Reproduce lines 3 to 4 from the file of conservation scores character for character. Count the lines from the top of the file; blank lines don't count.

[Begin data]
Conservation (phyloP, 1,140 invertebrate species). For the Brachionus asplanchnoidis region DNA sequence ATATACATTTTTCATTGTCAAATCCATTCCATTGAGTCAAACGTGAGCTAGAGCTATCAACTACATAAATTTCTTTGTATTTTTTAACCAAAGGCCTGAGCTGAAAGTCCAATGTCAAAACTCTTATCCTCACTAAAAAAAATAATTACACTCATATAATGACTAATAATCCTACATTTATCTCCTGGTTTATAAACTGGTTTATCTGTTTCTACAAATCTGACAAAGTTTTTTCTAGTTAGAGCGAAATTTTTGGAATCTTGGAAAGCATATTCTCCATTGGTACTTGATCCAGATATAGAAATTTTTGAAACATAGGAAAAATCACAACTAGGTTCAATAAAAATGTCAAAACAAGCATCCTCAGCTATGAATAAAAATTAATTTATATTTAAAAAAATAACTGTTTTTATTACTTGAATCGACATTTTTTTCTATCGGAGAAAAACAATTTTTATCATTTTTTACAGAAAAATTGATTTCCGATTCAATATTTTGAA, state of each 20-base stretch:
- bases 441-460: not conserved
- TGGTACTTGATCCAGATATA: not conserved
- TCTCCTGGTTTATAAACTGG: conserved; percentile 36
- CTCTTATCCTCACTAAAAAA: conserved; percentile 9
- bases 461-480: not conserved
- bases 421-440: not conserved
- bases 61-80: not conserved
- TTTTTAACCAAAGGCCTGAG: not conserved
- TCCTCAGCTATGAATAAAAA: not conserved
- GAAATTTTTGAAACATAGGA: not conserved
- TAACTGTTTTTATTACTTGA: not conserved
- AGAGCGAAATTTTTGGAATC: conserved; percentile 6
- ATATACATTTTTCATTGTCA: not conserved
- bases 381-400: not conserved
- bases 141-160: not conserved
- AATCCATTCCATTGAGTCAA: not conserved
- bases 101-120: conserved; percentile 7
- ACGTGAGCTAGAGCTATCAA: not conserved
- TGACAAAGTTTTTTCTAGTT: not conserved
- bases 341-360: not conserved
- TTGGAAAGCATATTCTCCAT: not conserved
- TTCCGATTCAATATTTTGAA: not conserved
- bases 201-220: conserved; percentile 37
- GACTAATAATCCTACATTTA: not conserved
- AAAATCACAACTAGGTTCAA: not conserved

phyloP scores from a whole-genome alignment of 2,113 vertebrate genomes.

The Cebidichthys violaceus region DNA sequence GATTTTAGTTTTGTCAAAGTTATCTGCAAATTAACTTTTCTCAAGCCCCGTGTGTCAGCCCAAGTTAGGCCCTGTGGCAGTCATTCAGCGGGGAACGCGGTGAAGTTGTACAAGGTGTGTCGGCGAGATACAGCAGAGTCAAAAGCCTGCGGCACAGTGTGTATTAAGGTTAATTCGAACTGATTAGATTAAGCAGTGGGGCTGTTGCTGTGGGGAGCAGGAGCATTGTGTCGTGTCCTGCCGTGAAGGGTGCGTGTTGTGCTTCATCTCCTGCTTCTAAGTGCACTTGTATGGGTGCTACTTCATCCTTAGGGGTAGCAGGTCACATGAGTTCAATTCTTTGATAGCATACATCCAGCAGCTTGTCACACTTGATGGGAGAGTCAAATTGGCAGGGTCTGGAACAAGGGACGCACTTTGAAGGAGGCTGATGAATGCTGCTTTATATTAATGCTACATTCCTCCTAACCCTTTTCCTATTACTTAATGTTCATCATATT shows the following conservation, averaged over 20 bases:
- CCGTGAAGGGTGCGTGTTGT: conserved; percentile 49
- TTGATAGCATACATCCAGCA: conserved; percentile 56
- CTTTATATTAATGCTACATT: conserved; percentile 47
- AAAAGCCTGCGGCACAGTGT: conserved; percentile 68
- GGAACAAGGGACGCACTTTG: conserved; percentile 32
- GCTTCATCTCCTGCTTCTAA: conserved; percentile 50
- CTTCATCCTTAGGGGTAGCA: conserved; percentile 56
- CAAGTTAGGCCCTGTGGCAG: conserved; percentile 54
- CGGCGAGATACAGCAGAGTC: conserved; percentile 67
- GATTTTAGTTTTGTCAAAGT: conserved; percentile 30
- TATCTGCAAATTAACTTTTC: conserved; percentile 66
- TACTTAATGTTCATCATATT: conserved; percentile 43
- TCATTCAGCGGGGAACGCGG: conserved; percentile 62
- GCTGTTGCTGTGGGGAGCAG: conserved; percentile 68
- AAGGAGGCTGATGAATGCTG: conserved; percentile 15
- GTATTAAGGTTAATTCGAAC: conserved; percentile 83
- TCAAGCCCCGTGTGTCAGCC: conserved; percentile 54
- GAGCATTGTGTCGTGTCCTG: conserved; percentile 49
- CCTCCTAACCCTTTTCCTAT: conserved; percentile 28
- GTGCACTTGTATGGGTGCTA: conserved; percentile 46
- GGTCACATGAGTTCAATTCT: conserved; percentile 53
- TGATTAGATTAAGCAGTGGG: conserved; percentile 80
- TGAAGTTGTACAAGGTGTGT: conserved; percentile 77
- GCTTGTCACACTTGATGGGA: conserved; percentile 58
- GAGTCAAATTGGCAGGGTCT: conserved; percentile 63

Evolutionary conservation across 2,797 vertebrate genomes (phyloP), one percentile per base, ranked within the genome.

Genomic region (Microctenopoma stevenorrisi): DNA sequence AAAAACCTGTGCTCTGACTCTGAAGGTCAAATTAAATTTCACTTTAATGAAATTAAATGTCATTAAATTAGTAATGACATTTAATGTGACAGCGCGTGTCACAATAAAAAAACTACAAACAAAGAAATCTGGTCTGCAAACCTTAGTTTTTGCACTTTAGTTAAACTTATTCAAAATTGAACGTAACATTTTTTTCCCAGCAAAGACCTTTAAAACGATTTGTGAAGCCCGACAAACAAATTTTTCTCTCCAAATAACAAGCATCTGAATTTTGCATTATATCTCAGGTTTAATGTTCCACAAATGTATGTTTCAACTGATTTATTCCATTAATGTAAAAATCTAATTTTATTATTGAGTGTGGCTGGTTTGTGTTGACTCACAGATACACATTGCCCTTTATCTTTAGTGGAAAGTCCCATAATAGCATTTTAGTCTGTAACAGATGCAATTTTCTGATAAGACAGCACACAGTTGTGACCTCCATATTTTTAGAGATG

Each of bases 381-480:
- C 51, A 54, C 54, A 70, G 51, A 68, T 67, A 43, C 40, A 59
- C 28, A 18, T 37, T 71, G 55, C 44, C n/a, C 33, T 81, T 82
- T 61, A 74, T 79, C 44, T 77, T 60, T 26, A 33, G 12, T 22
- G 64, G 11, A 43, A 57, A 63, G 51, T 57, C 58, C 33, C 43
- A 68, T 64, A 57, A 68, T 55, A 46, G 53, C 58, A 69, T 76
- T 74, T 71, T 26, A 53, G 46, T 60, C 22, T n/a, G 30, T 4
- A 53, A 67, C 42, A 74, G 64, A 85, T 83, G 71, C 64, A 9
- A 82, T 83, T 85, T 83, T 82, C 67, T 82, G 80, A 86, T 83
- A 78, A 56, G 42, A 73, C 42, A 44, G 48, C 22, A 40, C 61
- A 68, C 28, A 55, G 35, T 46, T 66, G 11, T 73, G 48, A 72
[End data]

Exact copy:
- TGGTACTTGATCCAGATATA: not conserved
- TCTCCTGGTTTATAAACTGG: conserved; percentile 36